|  June 28, 2024

The following article is part of a series of articles that will traverse church history to examine the preaching of great preachers.

A sermon without application is a mere lecture. Sermons pitched at great intellectual heights often miss the hearts of those seated in the pews. Few have understood the need for meaningful application of biblical truths to their hearers as did Richard Sibbes.

Richard Sibbes (1577-1635) was noted in his day as a leading practical preacher, and he is remembered in history as one of the great “affectionate practical” preachers alongside men like Laurence Chaderton and William Perkins. He played an influential role on preachers of his own day and many subsequent generations. He encouraged a young Thomas Goodwin, “Young man…if ever you would do good, you must preach the gospel of the free grace of God in Christ Jesus.”[1] Charles Spurgeon – often remembered as the “Prince of Preachers” – said of him, “Sibbes never wastes the student’s time…he scatters pearls and diamonds with both hands.”[2] The great Welsh preacher of the 20th century Martyn Lloyd-Jones recounted, “I shall never cease to be grateful to…Richard Sibbes, who was balm to my soul at a period in my life when I was overworked and badly overtired…I found at that time that Richard Sibbes, who was known in London in the early seventeenth century as ‘The Heavenly Doctor Sibbes’ was an unfailing remedy.”[3]

Richard Sibbes was an irenic soul. He was meek in spirit and is said to have stammered a bit in the pulpit. His words, however, were rich and have long outlived him. Like many others in the 17th century, Sibbes was converted at Cambridge. He became a priest in the Church of England in 1608 at 30 years of age. He lived and ministered through a contentious time in English history (both political and ecclesiastical). He remained a minister of the Church of England until his death in 1635

During his ministerial career, Sibbes preached in both Cambridge and London. He was called “the Sweet Dropper by reason of his encouraging sermons.”[4] His most enduring work is The Bruised Reed (Carlisle, PA: Banner of Truth, 2021), a collection of sermons on Matthew 12:20, “a bruised reed he will not break, and a smoldering wick he will not quench.” These wonderful sermons illustrate his tender care for his congregation and gentle application of soul-edifying truths. Sibbes wrote, “God’s children are bruised reeds before their conversion and oftentimes after” (3). He cautioned fellow preachers to exercise care towards young believers, “Preachers need to take heed therefore how they deal with young believers. Let them be careful not to pitch matters too high, making things necessary evidences of grace which agree not to the experience of many a good Christian…In this way men are needlessly cast down and may not soon be raised up again by themselves or others” (29). Sibbes knew well the presence of pain and grief in the Christian life, he comforted his hearers with these golden words:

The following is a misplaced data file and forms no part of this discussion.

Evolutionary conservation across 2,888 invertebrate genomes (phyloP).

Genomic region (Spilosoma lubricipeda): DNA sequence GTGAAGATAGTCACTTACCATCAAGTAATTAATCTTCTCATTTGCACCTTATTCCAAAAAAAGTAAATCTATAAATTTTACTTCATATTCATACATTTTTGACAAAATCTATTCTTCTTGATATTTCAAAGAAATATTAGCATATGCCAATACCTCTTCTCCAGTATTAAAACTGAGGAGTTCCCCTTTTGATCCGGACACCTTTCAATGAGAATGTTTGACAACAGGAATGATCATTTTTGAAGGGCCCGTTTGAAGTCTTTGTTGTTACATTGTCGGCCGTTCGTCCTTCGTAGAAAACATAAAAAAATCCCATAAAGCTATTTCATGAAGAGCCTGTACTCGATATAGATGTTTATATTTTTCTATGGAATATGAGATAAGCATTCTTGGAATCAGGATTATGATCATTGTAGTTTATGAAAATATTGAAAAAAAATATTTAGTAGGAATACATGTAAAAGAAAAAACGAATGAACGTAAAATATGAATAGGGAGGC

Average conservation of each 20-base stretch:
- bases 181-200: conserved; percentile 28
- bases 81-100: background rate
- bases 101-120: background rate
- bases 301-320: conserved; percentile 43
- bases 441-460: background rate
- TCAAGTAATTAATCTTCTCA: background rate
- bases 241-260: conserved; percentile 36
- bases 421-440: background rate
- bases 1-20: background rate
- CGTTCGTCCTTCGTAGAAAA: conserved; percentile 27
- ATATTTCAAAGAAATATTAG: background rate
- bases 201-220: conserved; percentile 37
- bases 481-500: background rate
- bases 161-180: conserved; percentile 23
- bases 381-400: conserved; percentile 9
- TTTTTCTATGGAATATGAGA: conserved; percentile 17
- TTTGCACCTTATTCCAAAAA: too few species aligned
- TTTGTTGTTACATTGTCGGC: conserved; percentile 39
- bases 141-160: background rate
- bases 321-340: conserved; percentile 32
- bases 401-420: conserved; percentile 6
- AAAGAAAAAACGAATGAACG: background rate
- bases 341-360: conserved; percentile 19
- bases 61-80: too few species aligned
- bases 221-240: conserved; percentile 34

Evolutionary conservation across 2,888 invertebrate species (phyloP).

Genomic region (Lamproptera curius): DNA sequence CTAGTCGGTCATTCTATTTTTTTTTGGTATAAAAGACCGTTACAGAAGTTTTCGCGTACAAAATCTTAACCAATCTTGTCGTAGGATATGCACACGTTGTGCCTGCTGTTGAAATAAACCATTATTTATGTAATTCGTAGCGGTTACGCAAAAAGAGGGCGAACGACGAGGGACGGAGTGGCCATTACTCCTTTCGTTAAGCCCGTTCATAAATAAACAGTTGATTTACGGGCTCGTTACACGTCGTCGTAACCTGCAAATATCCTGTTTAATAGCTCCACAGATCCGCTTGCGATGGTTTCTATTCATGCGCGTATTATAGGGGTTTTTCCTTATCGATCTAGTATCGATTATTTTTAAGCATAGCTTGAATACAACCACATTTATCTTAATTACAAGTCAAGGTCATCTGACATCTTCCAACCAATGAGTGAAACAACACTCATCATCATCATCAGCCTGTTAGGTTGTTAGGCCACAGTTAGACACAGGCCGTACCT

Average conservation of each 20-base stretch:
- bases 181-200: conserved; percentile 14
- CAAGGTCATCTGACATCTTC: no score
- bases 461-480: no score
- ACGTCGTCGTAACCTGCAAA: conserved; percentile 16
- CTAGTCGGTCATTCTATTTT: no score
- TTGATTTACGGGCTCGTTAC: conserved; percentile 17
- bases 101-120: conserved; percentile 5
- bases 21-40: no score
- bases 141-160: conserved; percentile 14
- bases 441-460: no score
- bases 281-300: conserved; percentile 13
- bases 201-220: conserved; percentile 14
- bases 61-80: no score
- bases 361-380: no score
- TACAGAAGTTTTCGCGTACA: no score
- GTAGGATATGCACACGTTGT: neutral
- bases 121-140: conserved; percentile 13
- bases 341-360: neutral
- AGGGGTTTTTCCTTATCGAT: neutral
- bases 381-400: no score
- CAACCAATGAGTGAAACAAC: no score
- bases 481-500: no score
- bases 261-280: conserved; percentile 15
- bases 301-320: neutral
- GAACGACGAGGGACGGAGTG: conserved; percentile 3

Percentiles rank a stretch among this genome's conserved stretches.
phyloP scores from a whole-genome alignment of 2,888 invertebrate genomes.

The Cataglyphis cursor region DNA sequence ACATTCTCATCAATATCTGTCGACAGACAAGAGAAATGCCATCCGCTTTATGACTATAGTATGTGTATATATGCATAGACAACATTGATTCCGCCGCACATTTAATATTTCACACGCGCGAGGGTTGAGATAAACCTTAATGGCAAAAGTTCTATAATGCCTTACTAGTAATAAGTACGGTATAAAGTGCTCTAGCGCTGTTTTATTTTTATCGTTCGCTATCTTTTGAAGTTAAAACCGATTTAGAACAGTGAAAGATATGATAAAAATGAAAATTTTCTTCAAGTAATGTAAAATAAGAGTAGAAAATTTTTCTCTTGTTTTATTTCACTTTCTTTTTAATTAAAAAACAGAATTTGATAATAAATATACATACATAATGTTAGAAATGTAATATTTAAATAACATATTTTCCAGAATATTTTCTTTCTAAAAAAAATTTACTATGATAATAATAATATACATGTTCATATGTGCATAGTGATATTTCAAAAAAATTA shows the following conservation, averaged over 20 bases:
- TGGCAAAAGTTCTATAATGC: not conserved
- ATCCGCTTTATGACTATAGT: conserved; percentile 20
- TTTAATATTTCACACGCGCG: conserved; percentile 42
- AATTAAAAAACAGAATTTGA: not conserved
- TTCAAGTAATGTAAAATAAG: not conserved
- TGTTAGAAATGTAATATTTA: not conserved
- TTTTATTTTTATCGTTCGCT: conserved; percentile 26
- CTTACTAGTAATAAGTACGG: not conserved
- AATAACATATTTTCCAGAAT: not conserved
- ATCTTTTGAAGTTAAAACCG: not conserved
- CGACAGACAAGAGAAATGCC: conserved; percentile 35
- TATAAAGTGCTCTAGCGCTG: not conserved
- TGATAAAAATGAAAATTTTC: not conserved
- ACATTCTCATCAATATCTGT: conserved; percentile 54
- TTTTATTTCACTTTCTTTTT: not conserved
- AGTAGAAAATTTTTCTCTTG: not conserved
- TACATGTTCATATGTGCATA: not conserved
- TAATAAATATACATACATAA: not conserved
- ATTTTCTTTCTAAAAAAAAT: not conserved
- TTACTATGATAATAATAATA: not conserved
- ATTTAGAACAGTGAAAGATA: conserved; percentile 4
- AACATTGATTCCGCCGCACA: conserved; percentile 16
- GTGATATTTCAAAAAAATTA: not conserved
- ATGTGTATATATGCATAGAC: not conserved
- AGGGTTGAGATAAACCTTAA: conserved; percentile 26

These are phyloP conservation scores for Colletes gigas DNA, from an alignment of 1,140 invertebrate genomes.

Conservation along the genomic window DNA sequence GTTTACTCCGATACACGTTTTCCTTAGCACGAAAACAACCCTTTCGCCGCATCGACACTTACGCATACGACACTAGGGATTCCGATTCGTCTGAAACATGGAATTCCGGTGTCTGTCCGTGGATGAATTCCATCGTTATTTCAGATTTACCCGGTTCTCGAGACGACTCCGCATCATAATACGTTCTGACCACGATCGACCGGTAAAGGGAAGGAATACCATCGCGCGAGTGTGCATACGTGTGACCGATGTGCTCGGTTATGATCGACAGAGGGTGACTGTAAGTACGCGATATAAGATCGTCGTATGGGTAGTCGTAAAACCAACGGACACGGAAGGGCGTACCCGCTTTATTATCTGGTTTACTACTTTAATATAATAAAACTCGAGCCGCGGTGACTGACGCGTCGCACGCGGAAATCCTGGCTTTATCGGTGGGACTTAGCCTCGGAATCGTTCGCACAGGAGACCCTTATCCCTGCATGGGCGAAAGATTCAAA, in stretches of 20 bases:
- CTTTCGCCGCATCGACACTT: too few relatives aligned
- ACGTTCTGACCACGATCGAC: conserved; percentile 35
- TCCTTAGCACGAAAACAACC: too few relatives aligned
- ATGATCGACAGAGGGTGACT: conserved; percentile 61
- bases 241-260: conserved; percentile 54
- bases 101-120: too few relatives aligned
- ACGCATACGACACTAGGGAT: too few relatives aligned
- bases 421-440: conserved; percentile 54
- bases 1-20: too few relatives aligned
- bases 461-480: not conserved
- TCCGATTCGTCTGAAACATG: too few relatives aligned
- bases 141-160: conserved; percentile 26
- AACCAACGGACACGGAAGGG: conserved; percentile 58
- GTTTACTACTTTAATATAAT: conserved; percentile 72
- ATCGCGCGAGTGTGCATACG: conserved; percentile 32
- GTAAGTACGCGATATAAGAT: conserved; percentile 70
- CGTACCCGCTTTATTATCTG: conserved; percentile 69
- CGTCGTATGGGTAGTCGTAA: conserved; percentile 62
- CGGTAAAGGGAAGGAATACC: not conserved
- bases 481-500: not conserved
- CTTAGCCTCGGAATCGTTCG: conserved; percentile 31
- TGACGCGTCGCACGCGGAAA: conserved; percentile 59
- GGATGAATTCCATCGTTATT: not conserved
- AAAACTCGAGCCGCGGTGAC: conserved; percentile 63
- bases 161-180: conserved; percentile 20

There is never a holy sigh, never a tear we shed, which is lost. And as every grace increases by exercise of itself, so does the grace of prayer. By prayer we learn to pray. So, likewise, we should take heed of a spirit of discouragement in all other holy duties, since we have so gracious a Saviour. Pray as we are able, hear as we are able, strive as we are able, do as we are able, according to the measure of grace received. God in Christ will cast a gracious eye upon that which is his own. (56)

Richard Sibbes is a wonderful model for practical preaching. For those of us who find the exegetical process much easier than the application process, Sibbes remains a wise and gentle mentor in how to care for God’s people.

Further Reading:
Richard Sibbes, The Bruised Reed (Carlisle, PA: Banner of Truth, 2021).
Mark Dever, Richard Sibbes: Puritanism and Calvinism in Late Elizabethan and Early Stuart England (Macon, GA: Mercer University Press, 2000).

[1] Cited in J.I. Packer, A Quest for Godliness: The Puritan Vision of the Christian Life (Crossway: Wheaton, IL: Crossway, 1990), 56-7, 286.

[2] Cited in “Publisher’s Foreword,” Richard Sibbes, The Bruised Reed (Carlisle, PA: Banner of Truth, 2021), ix.

[3] Martyn Lloyd-Jones, Preaching and Preachers (Grand Rapids, MI: Zondervan, 1971), 175.

[4] J.I. Packer, “Foreword,” in Mark Dever, Richard Sibbes: Puritanism and Calvinism in Late Elizabethan and Early Stuart England (Macon, GA: Mercer University Press, 2000), ix.

Blake McKinney serves as Assistant Professor of History and Humanities at Texas Baptist College in Fort Worth, Texas.

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